I like Robert Deluce. The few times I have met him, he has struck me as shrewd, genial, competent, and a businessman who does something, in this case aviation, because he cares about it.
Bob Deluce has done a lot of things right recently. When he started Porter Airlines, he gambled that buying the most modern and fuel efficient turbo-prop planes available would enable him to offer attractive service from Toronto City Centre Airport. The recent rise in fuel costs has hobbled his competitors, especially Air Canada, who suddenly find the cost of feeding their jet fleet growing at an unexpected, and uncompetitive rate. Porter Air has steadily expanded, and looks set to fly to Boston as well as New York, and possibly Chicago. Robert Deluce has built something; he has moved a great many people while burning less fuel and emitting less pollution than most of his competitors. He has helped make a superb, and superbly efficient aircraft design viable.
But Bob Deluce has done more than that. He has conquered cool. When he first proposed flying from Toronto City Centre Airport, he stirred up strong opposition from an articulate and wealthy downtown community. The airport he proposed to fly from turned into a political issue. His opponents basked in their media depiction as a group of hip players, pivotal in the election of a new mayor. What a difference success, branding and time have made! The opponents of Bob Deluce's airline still gather that the foot of Bathurst Street on a Friday evening for protests, but media reports dismiss them with one of the ultimate kisses of death: ageing hippies.
I have no sympathy for Bob Deluce's opponents, because under their counterculture exterior I see a hard-edged elitism. One of their proposals artlessly referred to park they hoped would (at great expense) replace the airport as a place for "people in Tilley hats". I found it telling that anyone could, with complete lack of any apparent self-consciousness, call for the city to build a park specifically for the tiny fraction of the world's population that can spend fifty dollars on a hat. Worse, the opponents of Toronto City Centre Airport and Bob Deluce bolstered their claim that Toronto should concentrate air traffic at Toronto's main airport, Pearson International, with the claim that no residential neighbourhoods exist in the vicinity. At one public meeting, when I showed picture of the neighbourhoods that sit directly across from Pearson Airport, and a map showing the noise these neighbourhoods experience, I heard a wave of nervous laughter from the benches behind me where the opponents of the airport and Bob Deluce sat.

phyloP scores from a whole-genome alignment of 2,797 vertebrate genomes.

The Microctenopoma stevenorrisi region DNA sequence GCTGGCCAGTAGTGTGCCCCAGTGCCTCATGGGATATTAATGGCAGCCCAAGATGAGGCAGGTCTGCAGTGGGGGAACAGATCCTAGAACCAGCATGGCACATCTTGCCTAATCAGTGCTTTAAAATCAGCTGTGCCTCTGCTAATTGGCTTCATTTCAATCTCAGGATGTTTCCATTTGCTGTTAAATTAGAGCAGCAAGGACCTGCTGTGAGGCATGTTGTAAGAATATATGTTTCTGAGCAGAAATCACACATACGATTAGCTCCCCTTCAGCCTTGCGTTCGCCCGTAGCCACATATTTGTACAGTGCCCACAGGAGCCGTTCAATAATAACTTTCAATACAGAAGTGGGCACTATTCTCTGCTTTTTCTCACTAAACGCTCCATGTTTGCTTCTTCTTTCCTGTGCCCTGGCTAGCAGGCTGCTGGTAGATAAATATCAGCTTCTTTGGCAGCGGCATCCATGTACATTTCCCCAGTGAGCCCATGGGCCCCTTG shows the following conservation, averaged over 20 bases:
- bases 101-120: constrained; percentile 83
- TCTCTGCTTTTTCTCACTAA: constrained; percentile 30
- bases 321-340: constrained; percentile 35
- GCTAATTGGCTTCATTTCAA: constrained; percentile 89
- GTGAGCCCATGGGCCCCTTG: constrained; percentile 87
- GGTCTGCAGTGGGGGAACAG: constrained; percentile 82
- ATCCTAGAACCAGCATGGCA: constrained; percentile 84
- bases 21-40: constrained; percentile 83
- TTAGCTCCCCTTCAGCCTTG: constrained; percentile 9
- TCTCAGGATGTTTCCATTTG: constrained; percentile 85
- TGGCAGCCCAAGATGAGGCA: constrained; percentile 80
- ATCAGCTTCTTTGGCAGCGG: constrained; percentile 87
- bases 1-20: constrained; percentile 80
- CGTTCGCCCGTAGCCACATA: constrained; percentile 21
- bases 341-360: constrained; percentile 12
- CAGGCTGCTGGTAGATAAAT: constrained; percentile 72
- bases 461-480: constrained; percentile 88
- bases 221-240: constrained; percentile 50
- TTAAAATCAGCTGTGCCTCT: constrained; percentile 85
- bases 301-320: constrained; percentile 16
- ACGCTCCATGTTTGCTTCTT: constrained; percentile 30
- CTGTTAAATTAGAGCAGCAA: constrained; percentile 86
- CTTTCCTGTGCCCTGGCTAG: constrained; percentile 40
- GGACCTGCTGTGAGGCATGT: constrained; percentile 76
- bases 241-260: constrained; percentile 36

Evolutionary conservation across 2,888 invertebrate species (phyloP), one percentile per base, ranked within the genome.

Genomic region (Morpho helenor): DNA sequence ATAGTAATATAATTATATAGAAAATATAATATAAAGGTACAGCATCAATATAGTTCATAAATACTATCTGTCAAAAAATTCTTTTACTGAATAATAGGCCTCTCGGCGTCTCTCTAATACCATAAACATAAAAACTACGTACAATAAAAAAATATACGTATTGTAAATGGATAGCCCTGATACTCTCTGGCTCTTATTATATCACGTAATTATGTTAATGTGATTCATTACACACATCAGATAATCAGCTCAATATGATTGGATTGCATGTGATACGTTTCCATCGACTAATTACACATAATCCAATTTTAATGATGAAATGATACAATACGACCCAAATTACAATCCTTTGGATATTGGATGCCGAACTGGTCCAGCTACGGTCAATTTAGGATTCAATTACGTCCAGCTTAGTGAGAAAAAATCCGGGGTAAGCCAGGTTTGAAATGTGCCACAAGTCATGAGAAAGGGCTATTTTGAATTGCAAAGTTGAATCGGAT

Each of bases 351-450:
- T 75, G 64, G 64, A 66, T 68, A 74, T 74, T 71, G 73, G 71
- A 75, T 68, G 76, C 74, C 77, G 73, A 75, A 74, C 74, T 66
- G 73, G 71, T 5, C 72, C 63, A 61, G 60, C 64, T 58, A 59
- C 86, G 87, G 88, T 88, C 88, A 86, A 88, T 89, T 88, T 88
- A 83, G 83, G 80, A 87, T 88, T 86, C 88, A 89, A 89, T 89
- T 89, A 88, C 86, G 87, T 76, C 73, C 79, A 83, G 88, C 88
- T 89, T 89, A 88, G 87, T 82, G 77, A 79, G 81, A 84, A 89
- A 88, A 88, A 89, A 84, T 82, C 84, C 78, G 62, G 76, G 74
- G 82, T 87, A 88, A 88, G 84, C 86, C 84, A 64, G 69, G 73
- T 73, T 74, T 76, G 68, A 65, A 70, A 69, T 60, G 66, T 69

So expect no sympathy from me for the opponents of Bob Deluce. Still, I cannot help but wonder what "cool" has done to the process of debate. The opponents of Bob Deluce and his airline ought to lose, I believe, because they have a bad case, not because of branding, or cool, or because of their ages. I congratulate Mr. Deluce on a well earned success, and I believe in celebrating his achievement as something more than fashion and branding.